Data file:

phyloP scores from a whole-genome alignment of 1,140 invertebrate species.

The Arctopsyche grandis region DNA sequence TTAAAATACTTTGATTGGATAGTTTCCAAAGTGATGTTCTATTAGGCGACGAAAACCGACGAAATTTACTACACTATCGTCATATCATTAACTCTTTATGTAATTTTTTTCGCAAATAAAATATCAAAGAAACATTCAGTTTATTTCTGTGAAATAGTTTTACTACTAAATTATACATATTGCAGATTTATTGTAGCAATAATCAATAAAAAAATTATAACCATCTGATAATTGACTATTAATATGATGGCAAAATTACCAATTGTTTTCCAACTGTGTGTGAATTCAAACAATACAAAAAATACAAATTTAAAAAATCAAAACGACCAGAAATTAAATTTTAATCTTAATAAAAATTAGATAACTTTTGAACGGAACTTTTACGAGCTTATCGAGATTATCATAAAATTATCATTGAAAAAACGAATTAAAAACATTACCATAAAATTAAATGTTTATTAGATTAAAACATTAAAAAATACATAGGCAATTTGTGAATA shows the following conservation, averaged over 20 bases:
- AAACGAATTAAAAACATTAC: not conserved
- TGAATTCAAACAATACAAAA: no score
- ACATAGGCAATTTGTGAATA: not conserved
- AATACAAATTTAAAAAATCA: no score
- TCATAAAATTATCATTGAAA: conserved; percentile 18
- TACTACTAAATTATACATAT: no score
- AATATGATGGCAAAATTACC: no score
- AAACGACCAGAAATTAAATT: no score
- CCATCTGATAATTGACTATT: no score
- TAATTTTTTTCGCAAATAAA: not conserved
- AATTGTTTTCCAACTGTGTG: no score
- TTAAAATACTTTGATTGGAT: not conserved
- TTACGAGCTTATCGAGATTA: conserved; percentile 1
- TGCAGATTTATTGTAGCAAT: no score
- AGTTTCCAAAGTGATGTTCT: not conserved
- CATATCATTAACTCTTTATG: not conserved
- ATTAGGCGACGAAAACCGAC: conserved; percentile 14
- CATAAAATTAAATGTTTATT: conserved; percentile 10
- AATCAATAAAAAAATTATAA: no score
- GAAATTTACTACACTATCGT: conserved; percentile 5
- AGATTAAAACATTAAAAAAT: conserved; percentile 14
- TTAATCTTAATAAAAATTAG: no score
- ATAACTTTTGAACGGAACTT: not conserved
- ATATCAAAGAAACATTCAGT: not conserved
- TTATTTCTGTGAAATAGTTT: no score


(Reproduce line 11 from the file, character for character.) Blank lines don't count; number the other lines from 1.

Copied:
- CCATCTGATAATTGACTATT: no score